Mets shortstop Amed Rosario throws out Cubs leftfielder Kyle Schwarber...

Mets shortstop Amed Rosario throws out Cubs leftfielder Kyle Schwarber on a ground ball in the first inning at Wrigley Field in Chicago on June 20. Credit: EPA-EFE/Shutterstock/Tannen Maury

As the Mets ponder putting Amed Rosario in centerfield, an experiment that remains in the early stages and is at least weeks away from becoming a major-league reality, it’s worth remembering: His outfield mentor, quality control coach Luis Rojas, has done this before.

A decade ago, beginning at the Mets’ academy in the Dominican Republic and later in a coastal Georgia city, Rojas was a lower-level minor-league coach tasked with helping a supremely athletic but young and raw shortstop learn the outfield. A few years later, Juan Lagares was a Gold Glover.

“In less than a year, you could see how the transition really fell into place, for him to be a great defender out there,” said Rojas, who is in his 13th season in the Mets' organization and his first on the big-league staff. “All those tools, bringing them to the outfield, making the transition easy. That’s pretty unbelievable.”

Lagares was 19 and a lifetime infielder in the fall of 2008, when Omar Minaya’s front office decided he would spend his time in the instructional league learning a position that was foreign to him beyond goofing around during batting practice.

Not a particularly good shortstop, Lagares the next spring was headed back to the Savannah Sand Gnats, then the Mets’ low Class A affiliate, where he was going to get bumped by a shortstop prospect named Wilmer Flores. A move to the outfield was a way to give Lagares’ stalling, injury-filled career new hope.

Turns out, he was a natural at his unnatural position.

“I remember, I always liked to shag [fly balls during BP],” Lagares recalled Sunday morning in San Francisco. “Even when I wasn’t an outfielder, I liked to go to the outfield and run after balls, you know? [Rojas] always told me, ‘I think you got good ability to be an outfielder.’ I was an infielder, but I could run a lot. He always hit me fungoes, line drives, that kind of stuff. He told me, ‘I think you’re gonna be good. Keep working and keep doing what you do.’ ”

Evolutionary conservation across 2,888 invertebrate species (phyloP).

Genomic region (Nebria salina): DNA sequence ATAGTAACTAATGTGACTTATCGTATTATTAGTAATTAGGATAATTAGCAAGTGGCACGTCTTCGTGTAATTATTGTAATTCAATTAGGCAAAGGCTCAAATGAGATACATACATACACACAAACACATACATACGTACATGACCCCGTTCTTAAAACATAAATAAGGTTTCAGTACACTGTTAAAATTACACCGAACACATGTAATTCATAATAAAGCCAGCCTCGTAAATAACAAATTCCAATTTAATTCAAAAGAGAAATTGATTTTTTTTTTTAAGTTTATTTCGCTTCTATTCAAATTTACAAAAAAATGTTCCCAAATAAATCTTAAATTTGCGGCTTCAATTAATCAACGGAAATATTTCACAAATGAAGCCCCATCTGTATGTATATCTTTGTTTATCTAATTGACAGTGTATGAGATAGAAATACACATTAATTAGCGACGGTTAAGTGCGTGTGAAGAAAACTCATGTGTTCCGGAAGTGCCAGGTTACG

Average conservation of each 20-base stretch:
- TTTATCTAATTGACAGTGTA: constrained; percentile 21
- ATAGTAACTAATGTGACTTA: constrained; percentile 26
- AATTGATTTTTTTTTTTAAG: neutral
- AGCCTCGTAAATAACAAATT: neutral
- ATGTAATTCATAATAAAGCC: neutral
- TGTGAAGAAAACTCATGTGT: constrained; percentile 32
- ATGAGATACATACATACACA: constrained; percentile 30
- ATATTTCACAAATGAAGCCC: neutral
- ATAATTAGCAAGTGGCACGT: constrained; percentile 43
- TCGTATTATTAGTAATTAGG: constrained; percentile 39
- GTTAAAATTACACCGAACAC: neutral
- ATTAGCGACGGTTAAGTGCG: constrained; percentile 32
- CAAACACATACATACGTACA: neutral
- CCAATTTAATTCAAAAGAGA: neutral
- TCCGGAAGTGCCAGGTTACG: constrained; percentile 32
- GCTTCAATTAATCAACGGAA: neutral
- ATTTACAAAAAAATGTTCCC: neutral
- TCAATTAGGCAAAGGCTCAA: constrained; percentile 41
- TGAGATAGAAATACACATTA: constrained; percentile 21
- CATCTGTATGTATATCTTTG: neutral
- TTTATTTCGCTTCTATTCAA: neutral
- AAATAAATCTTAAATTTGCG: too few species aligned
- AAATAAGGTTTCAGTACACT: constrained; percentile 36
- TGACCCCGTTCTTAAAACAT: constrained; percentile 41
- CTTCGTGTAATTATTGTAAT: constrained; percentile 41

Rojas added: “From the first impression, he was pretty impressive — how easy he clicked into the movements in the outfield, basic things like routes, reads off the bat, how easy it was to transition from the infield.”

Still, Lagares didn’t find an immediate home in centerfield specifically. He played mostly left and right for that 2009 Savannah team, with center manned by, among others, Rafael Fernandez (who has since made his own climb up the coaching ranks, serving as a coaching assistant for the big-league club this year).

In 2010, when Lagares started in Savannah for a fourth year in a row and Rojas was promoted to that club’s coaching staff, they reunited and their outfield work eventually centered around center.

“He didn’t play center every day, but the times he was in center, it was delightful,” Rojas said. “Next thing you know, we were talking about him probably being our best centerfielder in the organization.”

Lagares rose steadily from there, debuting in the majors in 2013, winning the National League Gold Glove in center in 2014 and signing a $23 million contract extension in 2015. That deal ends after this year, and unless the Mets pick up his $9.5 million option for 2020, which is highly unlikely, he will be a free agent this winter. Lagares’ bat never developed the way the Mets thought it might, and he remains a below-average hitter.

Rojas sees some similarities between Lagares then and Rosario now. Like Lagares, Rosario has long been fond of chasing pop flies during BP. Lagares said the toughest part of the transition is reading batted balls, which is “hard” and “completely different” from doing so in the infield. The all-around athleticism, though, helps.

“You could see that [comparison] as far as athleticism,” Rojas said. “Rosario is a tick faster, but if at one point the decision is made when he’s fully going to go there, we’ll probably have a better answer for that.”

Rosario’s instruction in center has been the beginning of the basics — reads during batting practice, learning his way around the warning track and the wall — and the Mets aren’t even sure if he’ll play there in a game this season. It’s too soon to know if Rosario will take to the outfield like Lagares did, but Lagares can imagine it working.

“He could be really good,” Lagares said. “He can move really well. If you play in the middle of the field, you play shortstop, I think you can play anywhere.”

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